Hormone replacement therapy programs aren’t just for women only. Testosterone levels in men start to naturally decline in their late 20’s, but most men generally maintain adequate levels of testosterone into their mid 40’s and 50’s. However, some men (even in their 30’s) can have a testosterone deficiency and show signs of lowered sexual stamina and erectile dysfunction, muscle mass and bone loss, fatigue, depression, irritability, weight gain, gynecomastia (often known as “man boobs” or” moobs”), difficulty sleeping, urinary problems and memory loss. The result is andropause, also known as the “male menopause” or “manopause”.
Bio-Identical hormones have the same chemical structures as the hormones secreted by your reproductive organs and adrenal glands. Our Bio-Identical Hormone Replacement Therapy (BHRT) program provides a customized hormone balance therapy based on an evaluation of patient-specific lab data and symptoms. We use several methods to administer BHRTs for a combination of rapid effect and sustained release treatments.
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FREQUENTLY ASKED QUESTIONS
[accordion_content title=”Why should I consider bio-identical hormones rather than synthetic ones?”]
Synthetic hormones are manufactured in pharmaceutical labs to resemble human hormones, but with alterations that make each one unique. Unfortunately, the alterations that make them unique – and patentable – can also make them a problem to take. With less than ideal RBA (receptor binding affinity), synthetics are an imperfect fit with normal cells and can often cause undesirable and potentially dangerous side effects.
Bio-identical hormones exactly match the molecular structure of human hormones. In other words, they are “bio” or “human-identical”, with a 100% RBA or affinity for binding to their individual receptor sites. This makes them not only effective, but also safe. Since they duplicate the identical structure and function of human hormones, the body recognizes them and knows exactly what to do with them.
We also customize your individual Bio-Identical Hormones, so we can usually achieve better symptom relief than you would have using the limited number of choices found in synthetic hormones.[/accordion_content]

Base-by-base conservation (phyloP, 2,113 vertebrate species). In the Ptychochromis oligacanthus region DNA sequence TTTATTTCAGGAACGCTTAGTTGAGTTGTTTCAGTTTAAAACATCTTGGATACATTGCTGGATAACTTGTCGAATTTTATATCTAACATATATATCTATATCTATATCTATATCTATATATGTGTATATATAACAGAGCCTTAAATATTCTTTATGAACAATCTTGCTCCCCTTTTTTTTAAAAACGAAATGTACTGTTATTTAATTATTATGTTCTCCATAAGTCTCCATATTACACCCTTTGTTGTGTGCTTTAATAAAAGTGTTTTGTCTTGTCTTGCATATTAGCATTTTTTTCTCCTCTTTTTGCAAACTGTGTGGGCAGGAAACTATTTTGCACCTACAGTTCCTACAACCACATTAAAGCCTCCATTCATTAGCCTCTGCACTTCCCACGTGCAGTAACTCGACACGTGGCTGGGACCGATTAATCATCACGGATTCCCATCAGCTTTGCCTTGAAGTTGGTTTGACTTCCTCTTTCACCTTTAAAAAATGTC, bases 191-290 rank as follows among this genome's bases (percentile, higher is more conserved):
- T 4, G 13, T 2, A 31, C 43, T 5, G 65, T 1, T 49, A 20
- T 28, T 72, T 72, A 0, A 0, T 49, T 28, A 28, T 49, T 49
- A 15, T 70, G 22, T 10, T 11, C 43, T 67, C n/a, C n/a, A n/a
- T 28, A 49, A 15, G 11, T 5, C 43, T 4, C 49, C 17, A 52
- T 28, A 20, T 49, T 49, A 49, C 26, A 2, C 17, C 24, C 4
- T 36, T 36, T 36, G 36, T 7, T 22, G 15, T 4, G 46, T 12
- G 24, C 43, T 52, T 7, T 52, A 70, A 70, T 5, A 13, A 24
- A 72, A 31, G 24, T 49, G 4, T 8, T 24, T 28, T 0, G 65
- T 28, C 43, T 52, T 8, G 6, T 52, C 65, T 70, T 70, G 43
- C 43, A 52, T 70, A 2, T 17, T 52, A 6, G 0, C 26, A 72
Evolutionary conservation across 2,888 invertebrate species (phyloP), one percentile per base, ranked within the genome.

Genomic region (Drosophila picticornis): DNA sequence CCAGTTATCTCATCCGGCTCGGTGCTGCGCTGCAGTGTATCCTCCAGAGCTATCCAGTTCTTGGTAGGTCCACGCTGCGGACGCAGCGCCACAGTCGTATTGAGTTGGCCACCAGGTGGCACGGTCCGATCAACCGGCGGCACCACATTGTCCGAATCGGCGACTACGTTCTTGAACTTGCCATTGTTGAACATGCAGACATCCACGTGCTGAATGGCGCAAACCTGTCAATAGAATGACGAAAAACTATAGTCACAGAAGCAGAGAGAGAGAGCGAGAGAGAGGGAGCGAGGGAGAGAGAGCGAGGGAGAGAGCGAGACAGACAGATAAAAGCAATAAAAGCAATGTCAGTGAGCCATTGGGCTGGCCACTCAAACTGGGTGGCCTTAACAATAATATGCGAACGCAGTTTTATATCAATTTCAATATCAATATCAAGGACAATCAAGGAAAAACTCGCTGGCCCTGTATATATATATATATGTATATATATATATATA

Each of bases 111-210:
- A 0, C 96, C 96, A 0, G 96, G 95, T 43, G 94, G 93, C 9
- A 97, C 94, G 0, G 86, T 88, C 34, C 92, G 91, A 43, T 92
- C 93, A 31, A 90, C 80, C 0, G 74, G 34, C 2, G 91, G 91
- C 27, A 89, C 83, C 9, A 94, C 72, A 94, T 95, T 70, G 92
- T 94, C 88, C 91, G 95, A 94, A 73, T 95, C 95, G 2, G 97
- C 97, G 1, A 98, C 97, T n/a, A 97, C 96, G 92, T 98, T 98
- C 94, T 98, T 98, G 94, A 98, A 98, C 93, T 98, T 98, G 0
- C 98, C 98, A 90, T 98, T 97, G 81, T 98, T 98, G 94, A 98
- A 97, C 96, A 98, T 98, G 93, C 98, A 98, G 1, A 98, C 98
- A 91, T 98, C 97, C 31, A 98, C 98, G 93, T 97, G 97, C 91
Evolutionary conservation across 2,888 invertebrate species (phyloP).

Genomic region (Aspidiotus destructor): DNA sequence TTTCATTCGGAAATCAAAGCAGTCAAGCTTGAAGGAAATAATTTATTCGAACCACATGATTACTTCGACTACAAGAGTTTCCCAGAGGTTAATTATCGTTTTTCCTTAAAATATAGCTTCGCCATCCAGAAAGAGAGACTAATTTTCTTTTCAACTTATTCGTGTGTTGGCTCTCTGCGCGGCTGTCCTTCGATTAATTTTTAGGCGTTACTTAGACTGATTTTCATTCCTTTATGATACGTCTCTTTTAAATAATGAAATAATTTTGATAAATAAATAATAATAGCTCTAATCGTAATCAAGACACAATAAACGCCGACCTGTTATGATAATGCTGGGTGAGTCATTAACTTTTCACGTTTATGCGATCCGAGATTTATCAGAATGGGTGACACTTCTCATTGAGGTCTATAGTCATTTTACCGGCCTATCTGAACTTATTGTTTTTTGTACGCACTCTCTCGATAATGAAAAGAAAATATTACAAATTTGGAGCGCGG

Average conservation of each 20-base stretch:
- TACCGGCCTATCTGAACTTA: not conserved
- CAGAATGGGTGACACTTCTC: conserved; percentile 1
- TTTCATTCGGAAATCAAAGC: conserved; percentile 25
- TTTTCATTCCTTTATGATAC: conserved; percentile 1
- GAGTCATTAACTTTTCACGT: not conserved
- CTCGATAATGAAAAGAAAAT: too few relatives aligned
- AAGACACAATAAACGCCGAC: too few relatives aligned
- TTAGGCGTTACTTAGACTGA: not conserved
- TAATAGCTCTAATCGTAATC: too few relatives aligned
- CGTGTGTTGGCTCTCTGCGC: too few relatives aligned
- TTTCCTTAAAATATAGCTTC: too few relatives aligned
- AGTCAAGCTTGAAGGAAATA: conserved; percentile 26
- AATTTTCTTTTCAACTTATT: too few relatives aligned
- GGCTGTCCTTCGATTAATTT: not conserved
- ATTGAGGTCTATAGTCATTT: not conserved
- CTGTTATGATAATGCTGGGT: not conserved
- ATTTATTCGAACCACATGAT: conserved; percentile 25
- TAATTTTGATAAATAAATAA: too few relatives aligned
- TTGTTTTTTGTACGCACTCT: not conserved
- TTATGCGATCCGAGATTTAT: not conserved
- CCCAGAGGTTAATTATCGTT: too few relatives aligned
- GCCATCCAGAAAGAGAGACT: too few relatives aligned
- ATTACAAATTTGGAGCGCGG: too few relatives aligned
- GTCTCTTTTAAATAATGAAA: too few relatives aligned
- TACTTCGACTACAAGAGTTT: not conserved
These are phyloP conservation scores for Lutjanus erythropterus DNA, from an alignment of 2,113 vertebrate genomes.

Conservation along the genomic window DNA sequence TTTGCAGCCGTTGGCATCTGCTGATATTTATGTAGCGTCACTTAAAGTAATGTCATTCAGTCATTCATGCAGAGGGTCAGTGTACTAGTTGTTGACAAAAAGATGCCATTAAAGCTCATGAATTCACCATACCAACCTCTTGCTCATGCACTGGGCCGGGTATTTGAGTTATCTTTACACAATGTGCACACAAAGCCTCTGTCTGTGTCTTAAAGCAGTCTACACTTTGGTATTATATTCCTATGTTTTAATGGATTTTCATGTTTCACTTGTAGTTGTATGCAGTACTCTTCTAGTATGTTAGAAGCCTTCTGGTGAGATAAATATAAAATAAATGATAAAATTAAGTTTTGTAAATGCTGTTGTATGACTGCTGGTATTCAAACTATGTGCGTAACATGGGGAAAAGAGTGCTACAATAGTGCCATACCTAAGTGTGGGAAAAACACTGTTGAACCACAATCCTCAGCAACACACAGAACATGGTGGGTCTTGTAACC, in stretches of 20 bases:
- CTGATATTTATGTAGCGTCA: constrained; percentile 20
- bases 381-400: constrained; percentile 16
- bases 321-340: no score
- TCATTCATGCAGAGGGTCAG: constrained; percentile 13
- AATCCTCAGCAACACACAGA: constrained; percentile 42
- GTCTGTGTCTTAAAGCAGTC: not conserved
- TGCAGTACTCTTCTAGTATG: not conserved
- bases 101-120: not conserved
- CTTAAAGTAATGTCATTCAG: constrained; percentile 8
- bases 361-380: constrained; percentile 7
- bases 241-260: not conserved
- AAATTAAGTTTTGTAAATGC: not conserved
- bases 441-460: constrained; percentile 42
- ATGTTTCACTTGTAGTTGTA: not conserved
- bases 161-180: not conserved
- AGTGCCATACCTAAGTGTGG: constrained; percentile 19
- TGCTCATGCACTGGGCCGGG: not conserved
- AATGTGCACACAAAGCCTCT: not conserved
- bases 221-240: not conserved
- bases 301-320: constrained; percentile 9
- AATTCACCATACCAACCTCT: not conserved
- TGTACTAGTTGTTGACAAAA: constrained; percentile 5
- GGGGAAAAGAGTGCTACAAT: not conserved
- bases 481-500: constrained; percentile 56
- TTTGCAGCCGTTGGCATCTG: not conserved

[accordion_content title=”Where do Bio-Identical Hormones come from?”]
Bio-Identical Hormones are derived from the yam or soybean plant.[/accordion_content]
[accordion_content title=”Which Bio-Identical Hormones are used most frequently?”]
Men produce lower amounts of progesterone and estrogen than women, but their function in maintaining hormone balance in men is no less important.
There are three hormone production centers in men: the testes, adrenal glands and hypothalamus. The male hormones testosterone and DHEA, or androgens, are produced in the testes. DHEA is also produced by the adrenal glands. The fact that males have two DHEA production centers is the reason that this hormone level is about one-third higher in men than in women.
Testosterone, estradiol (estrogen), and progesterone are used most often, although we may prescribe others. Your symptoms, age and family history are very significant factors that will determine whether you should to use Bio-Identical Hormones or not.[/accordion_content]
[accordion_content title=”What is the best way to take Bio-Identical Hormones?”]
While we may use gels, creams and pills, we find that pellets placed under the skin in a quick and painless procedure is the best method to provide a constant, continuous level of hormone.[/accordion_content]
[accordion_content title=”Will Bio-Identical Hormones help reduce osteoporosis (loss of bone density)?”]
When dosed properly, Bio-Identical Hormones can help to treat osteoporosis.[/accordion_content]
[accordion_content title=”Will my insurance pay for Bio-Identical Hormones?”]
Some insurance companies provide coverage. While we don’t accept insurance payments, we will provide you with a receipt and information so you can submit a request for reimbursement to your insurance company.[/accordion_content]
[accordion_content title=”Do Bio-Identical Hormones have the same risk of breast cancer as other types of HRT?”]
Hormone levels will be taken and evaluated before therapy is started, and levels will be reevaluated during treatment. After the first year of therapy, hormone levels may be monitored less frequently.[/accordion_content]